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Beirut - Gulag Orkestar

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Artist: Beirut

Album: Gulag Orkestar

Label: Ba Da Bing

Review date: May. 7, 2006

Gulag Orkestar starts at the end, so to speak, with a mariachi funeral march. It’s an odd way to begin your career, but 19-year-old Zach Condon already sounds closer to death than birth. Beirut’s brilliant debut album is full of grandeur and intimacy, with accordions, ukuleles and brass instruments complementing contemporary notions like drum machines and digestible song structures while simultaneously channeling the ancient appeal of Balkan folk music. On top of all this, or perhaps below, is Condon’s voice; the sullen croon lends a gravity to these songs that blows through each churning waltz and march like a gust across the Danube.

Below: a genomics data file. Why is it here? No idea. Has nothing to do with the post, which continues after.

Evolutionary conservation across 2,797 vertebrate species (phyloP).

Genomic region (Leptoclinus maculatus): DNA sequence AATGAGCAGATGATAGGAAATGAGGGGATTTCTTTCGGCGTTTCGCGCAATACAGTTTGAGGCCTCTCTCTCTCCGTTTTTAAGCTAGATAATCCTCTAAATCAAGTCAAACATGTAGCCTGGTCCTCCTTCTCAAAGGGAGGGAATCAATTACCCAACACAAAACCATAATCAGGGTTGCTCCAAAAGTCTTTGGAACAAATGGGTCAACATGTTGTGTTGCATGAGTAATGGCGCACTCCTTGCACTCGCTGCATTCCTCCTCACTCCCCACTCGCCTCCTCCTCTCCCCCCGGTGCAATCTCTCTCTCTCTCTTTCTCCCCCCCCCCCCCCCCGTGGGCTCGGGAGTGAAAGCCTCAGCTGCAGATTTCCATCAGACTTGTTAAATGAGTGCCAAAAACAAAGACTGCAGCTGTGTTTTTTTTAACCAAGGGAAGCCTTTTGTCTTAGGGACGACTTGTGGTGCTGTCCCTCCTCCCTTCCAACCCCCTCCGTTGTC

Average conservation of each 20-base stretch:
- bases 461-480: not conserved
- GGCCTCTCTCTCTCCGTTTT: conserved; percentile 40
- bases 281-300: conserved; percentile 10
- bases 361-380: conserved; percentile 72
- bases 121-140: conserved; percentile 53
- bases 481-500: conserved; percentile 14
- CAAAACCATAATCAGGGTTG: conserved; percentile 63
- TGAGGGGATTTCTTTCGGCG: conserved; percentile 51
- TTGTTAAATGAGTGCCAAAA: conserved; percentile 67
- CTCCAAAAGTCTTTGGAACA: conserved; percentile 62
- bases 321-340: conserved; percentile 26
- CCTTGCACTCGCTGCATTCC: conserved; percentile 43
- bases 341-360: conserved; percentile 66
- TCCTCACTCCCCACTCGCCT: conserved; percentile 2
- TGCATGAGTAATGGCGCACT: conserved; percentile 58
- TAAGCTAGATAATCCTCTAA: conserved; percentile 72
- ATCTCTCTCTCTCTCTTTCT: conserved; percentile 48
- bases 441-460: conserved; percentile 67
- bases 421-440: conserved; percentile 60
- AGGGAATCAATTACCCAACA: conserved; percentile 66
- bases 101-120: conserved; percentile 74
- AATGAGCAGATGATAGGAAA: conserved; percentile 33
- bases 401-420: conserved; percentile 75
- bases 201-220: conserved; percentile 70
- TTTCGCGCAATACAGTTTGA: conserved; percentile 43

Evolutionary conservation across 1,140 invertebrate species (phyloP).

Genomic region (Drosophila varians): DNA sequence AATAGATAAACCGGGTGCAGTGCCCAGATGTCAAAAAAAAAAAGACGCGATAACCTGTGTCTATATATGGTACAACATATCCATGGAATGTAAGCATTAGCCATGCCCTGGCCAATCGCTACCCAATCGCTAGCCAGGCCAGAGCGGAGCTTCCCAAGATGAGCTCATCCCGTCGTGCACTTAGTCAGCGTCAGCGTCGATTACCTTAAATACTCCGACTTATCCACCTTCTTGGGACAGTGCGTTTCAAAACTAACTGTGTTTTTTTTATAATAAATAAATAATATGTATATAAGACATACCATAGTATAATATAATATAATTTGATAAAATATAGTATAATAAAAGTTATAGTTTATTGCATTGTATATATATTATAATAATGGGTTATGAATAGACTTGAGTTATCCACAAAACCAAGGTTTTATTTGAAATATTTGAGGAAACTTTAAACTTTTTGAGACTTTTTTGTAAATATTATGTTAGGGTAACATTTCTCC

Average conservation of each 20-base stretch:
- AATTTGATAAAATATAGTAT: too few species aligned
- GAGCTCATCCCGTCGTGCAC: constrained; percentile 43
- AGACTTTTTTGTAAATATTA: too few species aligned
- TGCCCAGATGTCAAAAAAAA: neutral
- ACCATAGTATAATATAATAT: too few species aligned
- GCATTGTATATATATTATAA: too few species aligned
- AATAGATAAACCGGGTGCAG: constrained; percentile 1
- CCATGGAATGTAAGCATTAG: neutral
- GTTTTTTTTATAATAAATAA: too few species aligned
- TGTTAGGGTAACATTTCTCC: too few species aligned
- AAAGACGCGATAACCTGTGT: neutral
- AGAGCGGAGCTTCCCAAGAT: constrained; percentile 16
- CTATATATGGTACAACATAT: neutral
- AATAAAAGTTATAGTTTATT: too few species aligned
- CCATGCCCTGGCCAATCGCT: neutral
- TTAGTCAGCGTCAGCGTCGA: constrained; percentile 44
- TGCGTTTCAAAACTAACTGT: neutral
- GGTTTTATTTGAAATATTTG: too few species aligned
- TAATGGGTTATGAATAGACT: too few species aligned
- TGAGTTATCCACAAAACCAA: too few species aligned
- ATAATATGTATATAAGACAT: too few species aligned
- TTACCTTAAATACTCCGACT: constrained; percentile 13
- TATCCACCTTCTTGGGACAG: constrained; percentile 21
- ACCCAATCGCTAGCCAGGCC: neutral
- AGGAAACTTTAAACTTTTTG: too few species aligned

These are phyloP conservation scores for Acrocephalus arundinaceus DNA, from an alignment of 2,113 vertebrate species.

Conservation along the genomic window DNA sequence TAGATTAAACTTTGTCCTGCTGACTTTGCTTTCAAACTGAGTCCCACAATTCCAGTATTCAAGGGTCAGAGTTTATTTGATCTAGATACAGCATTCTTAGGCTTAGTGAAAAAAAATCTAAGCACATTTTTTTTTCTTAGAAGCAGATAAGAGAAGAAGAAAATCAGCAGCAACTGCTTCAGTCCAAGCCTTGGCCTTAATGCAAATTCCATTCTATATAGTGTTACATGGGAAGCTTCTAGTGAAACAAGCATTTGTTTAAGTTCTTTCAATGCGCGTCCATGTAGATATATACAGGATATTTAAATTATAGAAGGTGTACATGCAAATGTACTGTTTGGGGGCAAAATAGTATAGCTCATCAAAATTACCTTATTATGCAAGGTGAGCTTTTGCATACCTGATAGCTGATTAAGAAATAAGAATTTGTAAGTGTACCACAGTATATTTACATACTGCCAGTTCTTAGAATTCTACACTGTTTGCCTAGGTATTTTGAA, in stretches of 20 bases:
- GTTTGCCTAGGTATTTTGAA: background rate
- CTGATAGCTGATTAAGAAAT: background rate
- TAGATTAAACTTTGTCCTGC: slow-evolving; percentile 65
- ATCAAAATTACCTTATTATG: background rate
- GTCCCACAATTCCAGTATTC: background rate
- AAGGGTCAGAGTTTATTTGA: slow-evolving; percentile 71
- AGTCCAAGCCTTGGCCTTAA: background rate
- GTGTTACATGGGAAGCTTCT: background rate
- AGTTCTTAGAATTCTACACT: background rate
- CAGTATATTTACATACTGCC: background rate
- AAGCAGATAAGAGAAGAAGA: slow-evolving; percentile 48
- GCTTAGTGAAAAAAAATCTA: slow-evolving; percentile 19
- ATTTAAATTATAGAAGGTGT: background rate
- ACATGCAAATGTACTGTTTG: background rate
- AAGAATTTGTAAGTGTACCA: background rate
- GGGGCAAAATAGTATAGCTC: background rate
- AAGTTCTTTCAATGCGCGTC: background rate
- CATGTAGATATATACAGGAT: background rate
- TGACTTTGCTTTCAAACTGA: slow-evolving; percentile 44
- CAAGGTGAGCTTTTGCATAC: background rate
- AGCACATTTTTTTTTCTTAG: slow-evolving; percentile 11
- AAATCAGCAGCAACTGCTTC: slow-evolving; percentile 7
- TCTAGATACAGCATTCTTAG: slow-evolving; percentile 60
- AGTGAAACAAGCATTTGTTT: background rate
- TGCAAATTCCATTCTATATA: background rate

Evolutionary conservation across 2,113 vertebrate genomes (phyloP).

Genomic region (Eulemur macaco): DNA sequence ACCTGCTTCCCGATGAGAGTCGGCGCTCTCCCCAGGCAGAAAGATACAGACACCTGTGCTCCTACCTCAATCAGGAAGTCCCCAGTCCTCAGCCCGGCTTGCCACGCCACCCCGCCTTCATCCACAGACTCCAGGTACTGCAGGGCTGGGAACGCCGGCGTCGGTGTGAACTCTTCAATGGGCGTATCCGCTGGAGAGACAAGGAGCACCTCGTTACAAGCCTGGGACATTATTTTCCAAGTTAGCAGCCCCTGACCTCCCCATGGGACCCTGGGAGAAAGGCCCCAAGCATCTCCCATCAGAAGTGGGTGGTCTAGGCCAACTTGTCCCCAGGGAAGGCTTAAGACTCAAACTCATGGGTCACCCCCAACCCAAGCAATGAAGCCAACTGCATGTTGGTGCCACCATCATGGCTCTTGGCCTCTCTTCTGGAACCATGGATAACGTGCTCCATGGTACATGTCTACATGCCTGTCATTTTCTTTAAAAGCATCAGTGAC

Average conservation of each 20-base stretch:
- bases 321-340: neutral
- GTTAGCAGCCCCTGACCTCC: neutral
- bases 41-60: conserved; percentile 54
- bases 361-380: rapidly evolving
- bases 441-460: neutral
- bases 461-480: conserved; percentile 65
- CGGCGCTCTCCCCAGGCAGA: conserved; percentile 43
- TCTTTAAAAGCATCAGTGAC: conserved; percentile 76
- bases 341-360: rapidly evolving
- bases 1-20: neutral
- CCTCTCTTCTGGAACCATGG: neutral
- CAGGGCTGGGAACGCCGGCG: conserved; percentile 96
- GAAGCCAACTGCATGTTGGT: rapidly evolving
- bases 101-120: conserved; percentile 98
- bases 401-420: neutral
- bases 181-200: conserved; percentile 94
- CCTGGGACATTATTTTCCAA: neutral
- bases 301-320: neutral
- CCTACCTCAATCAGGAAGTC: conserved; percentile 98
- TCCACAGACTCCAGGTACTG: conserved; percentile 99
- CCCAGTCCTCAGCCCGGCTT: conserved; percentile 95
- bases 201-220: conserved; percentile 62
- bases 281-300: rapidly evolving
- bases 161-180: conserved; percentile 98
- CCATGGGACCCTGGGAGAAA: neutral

As the songs parade forward, they lend themselves to cinematic pastiche: the romantic “Prenzlauerberg” conjures images of ballroom dancing; “Rhineland,” the soundtrack to a battle in slow motion; “Bratislava,” the dance before a feast. Stephin Merritt and Scott Walker are obvious influences, singers whose taste for the maudlin and tragic is apparently to Condon’s liking. It’s up for argument what’s more surprising – that a 19 year old has managed to tastefully pilfer these pillars of pop, or that he wove their traits into foreign traditions so seamlessly.

Beirut is no stranger to Web-savvy music fans. Accolades have been steadily building around his “Postcard from Italy,” a leaked song that serves as a precise introduction. With Condon’s ukulele and A Hawk and a Hacksaw’s Jeremy Barnes’ martial drumming locked in casual groove, “Postcard” confidently broadcasts the vision of a boy with both ambition and the talent to back it up. At the age 19, Condon could be construed as precocious, but it’s just as likely that he’s an old soul. Perhaps when one mingles with traditions so hallowed, the spirits can’t help but take over. It’s hard to be a boy when you’re 1,000 years old.

By Mark Griffey

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